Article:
Current Events in October 2017

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    Dunlop GrandTrek PT3A tires recalled

    The tires complete DOT identification markings

    Trek Tire is recalling 1,400 Dunlop GrandTrek PT3A tires, size 275/50R21, manufactured between December 1, 2016, and December 7, 2016.

    The recalled tires lack the complete DOT identification marking prefix for radial tires and light vehicles.

    As such, they fail to conform to the requirements of Federal Motor Vehicle Safety Standard (FMVSS) number 139, "New Pneumatic Radial Tires for Light Vehicles."

    The lack of complete DOT identification markings can lead to inappropriate use of the tires, possibly increasing the risk of a crash.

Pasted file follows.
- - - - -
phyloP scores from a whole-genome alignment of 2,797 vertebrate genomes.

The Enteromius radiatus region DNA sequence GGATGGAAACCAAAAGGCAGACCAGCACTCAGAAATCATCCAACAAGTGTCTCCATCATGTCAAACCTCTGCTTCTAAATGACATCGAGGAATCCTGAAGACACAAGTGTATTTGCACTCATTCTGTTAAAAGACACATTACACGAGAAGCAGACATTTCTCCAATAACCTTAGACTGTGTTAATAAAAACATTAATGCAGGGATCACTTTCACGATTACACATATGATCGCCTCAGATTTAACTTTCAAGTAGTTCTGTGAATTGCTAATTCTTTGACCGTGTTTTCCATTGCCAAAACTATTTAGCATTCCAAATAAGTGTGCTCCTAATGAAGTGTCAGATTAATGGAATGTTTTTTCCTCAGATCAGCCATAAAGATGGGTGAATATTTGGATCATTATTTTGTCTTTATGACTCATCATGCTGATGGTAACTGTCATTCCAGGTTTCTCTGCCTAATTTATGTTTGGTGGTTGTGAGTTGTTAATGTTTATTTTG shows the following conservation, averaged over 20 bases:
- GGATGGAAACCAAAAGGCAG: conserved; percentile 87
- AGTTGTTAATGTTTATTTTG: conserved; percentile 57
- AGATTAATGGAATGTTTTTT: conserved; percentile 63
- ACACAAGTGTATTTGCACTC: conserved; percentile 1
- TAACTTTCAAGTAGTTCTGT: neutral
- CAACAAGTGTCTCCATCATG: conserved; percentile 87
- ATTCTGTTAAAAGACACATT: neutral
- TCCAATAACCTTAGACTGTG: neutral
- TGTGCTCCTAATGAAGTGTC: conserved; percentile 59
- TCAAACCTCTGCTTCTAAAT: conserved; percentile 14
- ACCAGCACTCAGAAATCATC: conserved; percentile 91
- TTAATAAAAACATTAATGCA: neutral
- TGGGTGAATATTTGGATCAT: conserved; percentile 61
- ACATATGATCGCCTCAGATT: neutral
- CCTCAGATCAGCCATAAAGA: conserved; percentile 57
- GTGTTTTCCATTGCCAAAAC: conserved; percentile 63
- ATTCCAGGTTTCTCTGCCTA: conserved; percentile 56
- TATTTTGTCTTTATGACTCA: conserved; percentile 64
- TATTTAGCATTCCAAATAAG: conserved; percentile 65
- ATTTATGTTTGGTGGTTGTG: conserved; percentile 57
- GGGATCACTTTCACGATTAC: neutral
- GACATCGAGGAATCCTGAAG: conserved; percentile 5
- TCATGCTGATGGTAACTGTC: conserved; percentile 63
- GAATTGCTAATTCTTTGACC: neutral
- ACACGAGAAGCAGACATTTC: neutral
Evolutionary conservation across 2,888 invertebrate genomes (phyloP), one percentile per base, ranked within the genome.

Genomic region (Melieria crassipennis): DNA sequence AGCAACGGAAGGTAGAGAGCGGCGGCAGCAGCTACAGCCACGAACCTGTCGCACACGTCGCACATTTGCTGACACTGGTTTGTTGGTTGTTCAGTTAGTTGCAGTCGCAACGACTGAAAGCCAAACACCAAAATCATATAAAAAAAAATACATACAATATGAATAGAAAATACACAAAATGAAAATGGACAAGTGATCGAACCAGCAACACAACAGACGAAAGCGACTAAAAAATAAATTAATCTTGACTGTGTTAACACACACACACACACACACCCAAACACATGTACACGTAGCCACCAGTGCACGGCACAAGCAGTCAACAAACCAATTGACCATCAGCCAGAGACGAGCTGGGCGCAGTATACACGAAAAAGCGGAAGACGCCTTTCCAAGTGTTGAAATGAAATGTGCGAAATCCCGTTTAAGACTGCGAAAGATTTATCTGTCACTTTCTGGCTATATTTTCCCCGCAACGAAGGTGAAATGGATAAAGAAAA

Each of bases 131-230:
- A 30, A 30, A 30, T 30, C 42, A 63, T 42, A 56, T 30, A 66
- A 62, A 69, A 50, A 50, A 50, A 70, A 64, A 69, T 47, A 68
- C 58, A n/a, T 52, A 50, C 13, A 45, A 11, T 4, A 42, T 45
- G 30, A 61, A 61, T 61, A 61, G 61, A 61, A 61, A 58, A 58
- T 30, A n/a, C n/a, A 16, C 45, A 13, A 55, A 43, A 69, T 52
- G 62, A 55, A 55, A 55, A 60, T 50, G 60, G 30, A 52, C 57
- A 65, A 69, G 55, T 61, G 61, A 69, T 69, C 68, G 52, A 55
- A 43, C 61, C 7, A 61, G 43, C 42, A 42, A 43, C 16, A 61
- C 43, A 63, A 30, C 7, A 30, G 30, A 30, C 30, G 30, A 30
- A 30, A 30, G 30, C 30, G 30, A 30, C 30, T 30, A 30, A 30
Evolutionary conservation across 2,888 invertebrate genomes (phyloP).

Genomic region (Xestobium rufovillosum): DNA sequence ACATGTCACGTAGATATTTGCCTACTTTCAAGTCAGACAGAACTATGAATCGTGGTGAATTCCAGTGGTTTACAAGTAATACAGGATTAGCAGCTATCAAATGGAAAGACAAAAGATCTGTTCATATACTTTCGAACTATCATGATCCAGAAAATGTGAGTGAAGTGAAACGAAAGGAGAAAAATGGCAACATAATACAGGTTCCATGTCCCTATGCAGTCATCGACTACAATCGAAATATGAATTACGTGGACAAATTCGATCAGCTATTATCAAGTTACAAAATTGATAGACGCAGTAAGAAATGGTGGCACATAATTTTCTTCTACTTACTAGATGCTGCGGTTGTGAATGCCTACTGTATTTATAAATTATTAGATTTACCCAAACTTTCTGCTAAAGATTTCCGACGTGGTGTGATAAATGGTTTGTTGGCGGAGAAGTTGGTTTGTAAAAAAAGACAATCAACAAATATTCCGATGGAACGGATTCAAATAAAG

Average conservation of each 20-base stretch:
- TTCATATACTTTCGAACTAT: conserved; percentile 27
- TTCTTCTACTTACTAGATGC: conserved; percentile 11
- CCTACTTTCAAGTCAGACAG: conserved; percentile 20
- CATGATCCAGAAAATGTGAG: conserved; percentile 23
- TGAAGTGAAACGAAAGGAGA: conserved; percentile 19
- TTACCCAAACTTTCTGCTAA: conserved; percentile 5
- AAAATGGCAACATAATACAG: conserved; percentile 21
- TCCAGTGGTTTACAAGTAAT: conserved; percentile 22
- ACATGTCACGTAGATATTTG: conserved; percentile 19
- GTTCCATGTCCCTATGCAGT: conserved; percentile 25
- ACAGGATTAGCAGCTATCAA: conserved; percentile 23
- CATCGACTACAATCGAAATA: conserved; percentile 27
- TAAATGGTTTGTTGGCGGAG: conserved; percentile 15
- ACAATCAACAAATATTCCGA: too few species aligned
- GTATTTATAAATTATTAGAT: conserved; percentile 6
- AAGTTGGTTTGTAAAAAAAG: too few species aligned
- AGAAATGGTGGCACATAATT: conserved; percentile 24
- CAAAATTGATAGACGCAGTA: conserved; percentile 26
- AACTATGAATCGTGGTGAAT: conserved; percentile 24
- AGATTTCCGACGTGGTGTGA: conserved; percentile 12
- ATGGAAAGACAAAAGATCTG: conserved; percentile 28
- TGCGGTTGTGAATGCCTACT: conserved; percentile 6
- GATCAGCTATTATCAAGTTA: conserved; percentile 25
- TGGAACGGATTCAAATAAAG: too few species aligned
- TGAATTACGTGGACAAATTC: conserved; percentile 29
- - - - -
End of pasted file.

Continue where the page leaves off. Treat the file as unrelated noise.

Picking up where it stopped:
What to do

    Dealer Tire LLC will notify owners and the noncompliant tires will be replaced free of charge. The recall is expected to begin during October 2017.

    Owners may contact Trek Tire at 1-207-200-6967.

    Trek Tire is recalling 1,400 Dunlop GrandTrek PT3A tires, size 275/50R21, manufactured between December 1, 2016, and December 7, 2016.The recalled tire...

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      Dangerous driving behaviors to address with your teen

      NHTSA suggests talking points for parents as part of National Teen Driver Safety Week

      Crashes are the leading cause of death for teens in the U.S, according to the National Highway Traffic Safety Administration (NHTSA). In 2015, approximately 2,300 teen ages 16 to 19 were killed in motor vehicle crashes.

      Fatal car accidents claim more teen lives than injuries, disease, or violence.